A standard trope of science fiction has religious groups using violence to stop a new technology. Perhaps because of this, many are surprised by the existence of religious transhumanists. Saturday I gave a keynote talk on
"...religions often expose children to a mass of details, as in religious stories. Smart children can be especially engaged by these details because they like to show off their ability to remember and understand detail."
off-topic: that would also describe proud parents telling their children know all about Star Wars or sports.
I think that's possible, but it's not the explanation that I personally find most fair or satisfying. There are many ways in which you and I interpret our experience, based on the categories of thought we've inherited and the educations we've received and whatever might be our unique personal dispositions, that persons in a few decades or centuries (or simply from very different backgrounds) would be tempted to describe as simply "delusional". But, in at least some cases, those "delusions" would probably be better described as our reasonable best efforts to interpret our experiences within the context in which we actually find ourselves. This may become particularly relevant when dealing with unusual experiences, such as those claimed by Joseph.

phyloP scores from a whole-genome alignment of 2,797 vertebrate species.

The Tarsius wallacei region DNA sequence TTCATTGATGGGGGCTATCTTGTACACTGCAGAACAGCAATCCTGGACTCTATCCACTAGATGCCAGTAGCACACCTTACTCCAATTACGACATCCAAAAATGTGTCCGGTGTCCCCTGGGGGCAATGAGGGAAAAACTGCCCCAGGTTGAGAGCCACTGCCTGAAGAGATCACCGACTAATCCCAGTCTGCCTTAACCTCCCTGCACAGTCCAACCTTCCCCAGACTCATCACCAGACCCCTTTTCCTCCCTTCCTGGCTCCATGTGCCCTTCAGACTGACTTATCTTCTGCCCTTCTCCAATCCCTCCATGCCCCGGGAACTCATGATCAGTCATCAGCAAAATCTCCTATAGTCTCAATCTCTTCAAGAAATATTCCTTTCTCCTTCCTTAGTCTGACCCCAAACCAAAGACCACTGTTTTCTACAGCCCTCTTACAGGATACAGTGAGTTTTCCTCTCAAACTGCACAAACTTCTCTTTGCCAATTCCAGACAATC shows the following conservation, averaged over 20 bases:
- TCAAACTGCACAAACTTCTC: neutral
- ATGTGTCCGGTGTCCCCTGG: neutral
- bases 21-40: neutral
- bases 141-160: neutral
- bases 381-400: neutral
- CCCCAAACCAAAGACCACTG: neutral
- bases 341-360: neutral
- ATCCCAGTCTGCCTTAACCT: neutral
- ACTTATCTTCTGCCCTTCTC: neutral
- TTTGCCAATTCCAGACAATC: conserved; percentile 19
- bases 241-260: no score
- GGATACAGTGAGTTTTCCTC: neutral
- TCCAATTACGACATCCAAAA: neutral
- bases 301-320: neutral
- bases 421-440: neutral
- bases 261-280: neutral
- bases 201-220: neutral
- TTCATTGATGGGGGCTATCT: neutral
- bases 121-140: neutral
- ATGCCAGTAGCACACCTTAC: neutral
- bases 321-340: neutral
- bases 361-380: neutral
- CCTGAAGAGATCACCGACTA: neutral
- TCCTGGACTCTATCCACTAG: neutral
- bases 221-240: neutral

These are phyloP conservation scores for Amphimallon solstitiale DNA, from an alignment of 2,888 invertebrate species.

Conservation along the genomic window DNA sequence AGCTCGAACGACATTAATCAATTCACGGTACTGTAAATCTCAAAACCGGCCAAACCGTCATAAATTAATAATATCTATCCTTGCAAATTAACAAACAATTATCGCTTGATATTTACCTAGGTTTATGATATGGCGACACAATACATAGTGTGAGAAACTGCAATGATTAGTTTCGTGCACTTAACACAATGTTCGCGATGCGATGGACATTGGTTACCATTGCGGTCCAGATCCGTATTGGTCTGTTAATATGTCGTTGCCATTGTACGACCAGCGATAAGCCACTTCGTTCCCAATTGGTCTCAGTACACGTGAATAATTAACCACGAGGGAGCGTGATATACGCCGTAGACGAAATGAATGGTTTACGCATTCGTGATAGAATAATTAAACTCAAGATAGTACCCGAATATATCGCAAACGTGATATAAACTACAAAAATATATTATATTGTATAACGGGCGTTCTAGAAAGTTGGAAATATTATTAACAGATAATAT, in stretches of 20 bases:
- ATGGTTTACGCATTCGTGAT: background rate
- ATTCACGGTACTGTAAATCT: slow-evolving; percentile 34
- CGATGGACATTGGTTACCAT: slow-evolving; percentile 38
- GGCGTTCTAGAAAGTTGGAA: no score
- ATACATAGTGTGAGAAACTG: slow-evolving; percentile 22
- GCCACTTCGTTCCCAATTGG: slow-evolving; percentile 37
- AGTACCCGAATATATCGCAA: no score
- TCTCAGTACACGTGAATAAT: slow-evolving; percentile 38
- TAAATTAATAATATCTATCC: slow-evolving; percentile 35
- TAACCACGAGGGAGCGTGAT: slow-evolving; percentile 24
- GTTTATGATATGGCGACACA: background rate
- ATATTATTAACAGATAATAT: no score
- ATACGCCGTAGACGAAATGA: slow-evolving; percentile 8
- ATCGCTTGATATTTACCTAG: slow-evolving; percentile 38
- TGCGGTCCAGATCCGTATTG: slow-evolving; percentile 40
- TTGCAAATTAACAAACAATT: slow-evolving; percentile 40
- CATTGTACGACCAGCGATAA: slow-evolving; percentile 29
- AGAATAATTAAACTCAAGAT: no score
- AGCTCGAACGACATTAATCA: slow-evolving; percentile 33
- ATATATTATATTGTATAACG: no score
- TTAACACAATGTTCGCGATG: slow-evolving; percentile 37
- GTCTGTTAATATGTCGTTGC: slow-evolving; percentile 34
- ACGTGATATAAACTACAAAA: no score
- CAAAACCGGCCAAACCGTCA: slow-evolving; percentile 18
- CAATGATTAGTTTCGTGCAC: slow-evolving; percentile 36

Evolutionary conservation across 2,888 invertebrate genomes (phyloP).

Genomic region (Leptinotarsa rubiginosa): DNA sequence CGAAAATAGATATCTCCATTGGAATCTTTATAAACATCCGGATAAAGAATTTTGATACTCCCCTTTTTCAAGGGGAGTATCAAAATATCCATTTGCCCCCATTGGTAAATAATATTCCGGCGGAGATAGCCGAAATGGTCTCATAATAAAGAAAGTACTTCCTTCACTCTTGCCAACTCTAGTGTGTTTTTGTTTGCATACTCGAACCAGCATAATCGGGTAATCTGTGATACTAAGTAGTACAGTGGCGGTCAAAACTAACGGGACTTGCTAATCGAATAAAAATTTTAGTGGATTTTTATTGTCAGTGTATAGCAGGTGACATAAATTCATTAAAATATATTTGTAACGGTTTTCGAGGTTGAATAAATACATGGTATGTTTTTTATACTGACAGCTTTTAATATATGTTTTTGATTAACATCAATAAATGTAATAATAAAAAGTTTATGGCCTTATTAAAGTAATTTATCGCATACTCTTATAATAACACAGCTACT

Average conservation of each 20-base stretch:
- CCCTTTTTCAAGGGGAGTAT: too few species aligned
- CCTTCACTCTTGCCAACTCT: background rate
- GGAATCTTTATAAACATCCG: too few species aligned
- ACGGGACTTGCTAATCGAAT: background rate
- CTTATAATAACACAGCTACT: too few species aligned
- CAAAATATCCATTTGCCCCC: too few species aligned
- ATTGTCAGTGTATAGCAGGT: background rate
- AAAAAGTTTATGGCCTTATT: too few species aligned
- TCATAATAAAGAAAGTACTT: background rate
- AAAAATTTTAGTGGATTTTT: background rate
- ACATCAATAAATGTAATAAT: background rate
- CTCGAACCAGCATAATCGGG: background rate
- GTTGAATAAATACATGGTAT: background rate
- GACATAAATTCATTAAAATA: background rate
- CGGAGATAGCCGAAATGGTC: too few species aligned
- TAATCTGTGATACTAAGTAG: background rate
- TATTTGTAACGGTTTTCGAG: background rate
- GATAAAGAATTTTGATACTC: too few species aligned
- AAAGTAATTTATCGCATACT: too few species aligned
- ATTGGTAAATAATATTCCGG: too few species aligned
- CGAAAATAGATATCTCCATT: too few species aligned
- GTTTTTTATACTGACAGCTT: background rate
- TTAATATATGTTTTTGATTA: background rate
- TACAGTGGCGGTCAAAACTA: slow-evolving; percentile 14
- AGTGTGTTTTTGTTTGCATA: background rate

Of course, superficially, it seems easy and not unreasonable to conclude that Joseph lied about having the experiences. And Joseph commented on at least one occasion that he wouldn't believe some of his claims had he not experienced them himself. But, for what it's worth, as someone who has extensively researched and read Joseph's writings and diverse accounts from first-hand witnesses of his words and actions, I do think the the strongest case is in favor of his general sincerity, whatever the case may ultimately be about the extent to which his interpretations of his experience end up matching our judgment of their congruence with reality.